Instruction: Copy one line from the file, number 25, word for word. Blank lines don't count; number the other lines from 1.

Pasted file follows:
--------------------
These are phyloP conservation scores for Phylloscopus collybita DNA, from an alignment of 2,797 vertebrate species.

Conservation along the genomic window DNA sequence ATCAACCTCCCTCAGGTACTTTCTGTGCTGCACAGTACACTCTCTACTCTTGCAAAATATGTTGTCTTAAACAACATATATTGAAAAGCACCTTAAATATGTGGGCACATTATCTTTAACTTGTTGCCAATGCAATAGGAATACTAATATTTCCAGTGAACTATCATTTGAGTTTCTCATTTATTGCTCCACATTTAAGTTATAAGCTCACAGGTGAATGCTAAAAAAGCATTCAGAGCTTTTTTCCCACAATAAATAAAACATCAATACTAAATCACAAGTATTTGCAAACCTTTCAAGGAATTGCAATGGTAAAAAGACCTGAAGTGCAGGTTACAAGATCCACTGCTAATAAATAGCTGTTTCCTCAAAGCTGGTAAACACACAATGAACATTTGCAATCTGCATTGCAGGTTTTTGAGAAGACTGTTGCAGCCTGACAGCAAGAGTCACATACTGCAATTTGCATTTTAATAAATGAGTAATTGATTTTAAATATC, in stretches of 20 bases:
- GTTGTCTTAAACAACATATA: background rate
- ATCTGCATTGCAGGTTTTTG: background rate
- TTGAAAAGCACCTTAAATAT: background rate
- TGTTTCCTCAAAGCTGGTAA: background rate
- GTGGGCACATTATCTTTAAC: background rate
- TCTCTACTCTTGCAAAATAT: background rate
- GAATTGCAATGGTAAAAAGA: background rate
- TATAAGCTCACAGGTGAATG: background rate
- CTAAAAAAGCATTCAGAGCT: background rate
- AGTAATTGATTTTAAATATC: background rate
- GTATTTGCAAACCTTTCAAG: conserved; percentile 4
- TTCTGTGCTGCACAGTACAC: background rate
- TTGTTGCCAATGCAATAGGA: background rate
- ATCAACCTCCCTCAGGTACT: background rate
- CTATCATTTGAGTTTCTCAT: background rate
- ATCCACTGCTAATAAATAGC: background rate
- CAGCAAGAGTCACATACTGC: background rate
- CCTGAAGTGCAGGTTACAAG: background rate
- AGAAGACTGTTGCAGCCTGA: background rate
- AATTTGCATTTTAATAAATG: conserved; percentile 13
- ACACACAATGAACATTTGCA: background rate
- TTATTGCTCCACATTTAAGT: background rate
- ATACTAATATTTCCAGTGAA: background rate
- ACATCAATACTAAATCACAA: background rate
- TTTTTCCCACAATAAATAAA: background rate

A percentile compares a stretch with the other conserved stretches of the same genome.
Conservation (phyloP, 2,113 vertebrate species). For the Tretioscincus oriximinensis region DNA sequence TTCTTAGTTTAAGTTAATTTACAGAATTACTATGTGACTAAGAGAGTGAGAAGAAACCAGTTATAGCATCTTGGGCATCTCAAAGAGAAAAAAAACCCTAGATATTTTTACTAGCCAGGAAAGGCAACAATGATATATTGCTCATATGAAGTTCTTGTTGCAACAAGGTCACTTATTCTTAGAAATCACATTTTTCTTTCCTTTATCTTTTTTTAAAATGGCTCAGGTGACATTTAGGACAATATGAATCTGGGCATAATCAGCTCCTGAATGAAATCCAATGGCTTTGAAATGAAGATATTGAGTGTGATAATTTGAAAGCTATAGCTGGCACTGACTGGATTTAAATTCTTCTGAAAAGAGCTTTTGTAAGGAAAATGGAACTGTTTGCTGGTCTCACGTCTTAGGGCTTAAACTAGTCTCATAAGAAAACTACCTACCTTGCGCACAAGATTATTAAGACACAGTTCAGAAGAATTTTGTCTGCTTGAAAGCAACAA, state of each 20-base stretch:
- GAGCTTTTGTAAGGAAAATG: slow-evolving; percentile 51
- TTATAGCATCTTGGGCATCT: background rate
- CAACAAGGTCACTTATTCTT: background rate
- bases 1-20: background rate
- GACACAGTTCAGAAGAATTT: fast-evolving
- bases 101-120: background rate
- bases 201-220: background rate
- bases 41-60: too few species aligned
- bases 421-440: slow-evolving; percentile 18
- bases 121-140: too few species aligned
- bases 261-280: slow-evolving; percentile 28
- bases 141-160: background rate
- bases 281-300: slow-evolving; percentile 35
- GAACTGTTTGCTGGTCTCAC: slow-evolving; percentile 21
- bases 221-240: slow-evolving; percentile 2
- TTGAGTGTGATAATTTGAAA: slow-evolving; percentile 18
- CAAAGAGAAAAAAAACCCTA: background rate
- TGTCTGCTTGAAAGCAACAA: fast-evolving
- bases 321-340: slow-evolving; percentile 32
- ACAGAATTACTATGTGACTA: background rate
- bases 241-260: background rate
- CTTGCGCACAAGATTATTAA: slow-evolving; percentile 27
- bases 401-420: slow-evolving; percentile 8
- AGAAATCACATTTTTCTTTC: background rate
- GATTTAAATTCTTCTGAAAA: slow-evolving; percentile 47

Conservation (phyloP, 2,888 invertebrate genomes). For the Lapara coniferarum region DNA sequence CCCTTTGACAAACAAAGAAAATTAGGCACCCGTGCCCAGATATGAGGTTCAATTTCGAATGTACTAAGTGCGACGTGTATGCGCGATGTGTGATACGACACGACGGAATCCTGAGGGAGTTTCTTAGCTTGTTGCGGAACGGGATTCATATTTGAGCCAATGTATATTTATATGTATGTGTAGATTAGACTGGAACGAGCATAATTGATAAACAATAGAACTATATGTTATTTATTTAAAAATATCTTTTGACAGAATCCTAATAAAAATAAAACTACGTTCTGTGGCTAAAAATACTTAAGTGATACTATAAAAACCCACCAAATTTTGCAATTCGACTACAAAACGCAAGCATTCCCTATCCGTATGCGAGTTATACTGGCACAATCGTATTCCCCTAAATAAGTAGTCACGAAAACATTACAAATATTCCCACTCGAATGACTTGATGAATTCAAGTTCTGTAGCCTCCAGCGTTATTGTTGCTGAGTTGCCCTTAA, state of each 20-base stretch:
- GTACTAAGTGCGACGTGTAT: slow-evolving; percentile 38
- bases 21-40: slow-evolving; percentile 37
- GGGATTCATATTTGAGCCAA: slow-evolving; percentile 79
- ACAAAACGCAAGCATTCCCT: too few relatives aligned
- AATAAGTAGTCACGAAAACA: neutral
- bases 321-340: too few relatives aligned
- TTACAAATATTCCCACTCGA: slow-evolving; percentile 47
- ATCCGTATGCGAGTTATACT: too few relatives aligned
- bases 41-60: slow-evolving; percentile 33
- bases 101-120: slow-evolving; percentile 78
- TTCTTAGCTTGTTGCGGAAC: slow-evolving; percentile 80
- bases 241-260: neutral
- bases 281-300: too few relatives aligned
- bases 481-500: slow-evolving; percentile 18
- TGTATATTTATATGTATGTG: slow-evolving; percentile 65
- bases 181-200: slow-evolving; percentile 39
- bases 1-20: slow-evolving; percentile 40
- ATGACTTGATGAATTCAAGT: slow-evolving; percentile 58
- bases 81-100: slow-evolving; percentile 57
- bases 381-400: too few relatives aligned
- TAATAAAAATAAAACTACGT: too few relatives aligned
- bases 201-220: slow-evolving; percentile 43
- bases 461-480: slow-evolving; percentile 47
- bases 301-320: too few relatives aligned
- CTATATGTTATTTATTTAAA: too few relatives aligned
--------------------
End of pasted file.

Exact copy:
- ATACTAATATTTCCAGTGAA: background rate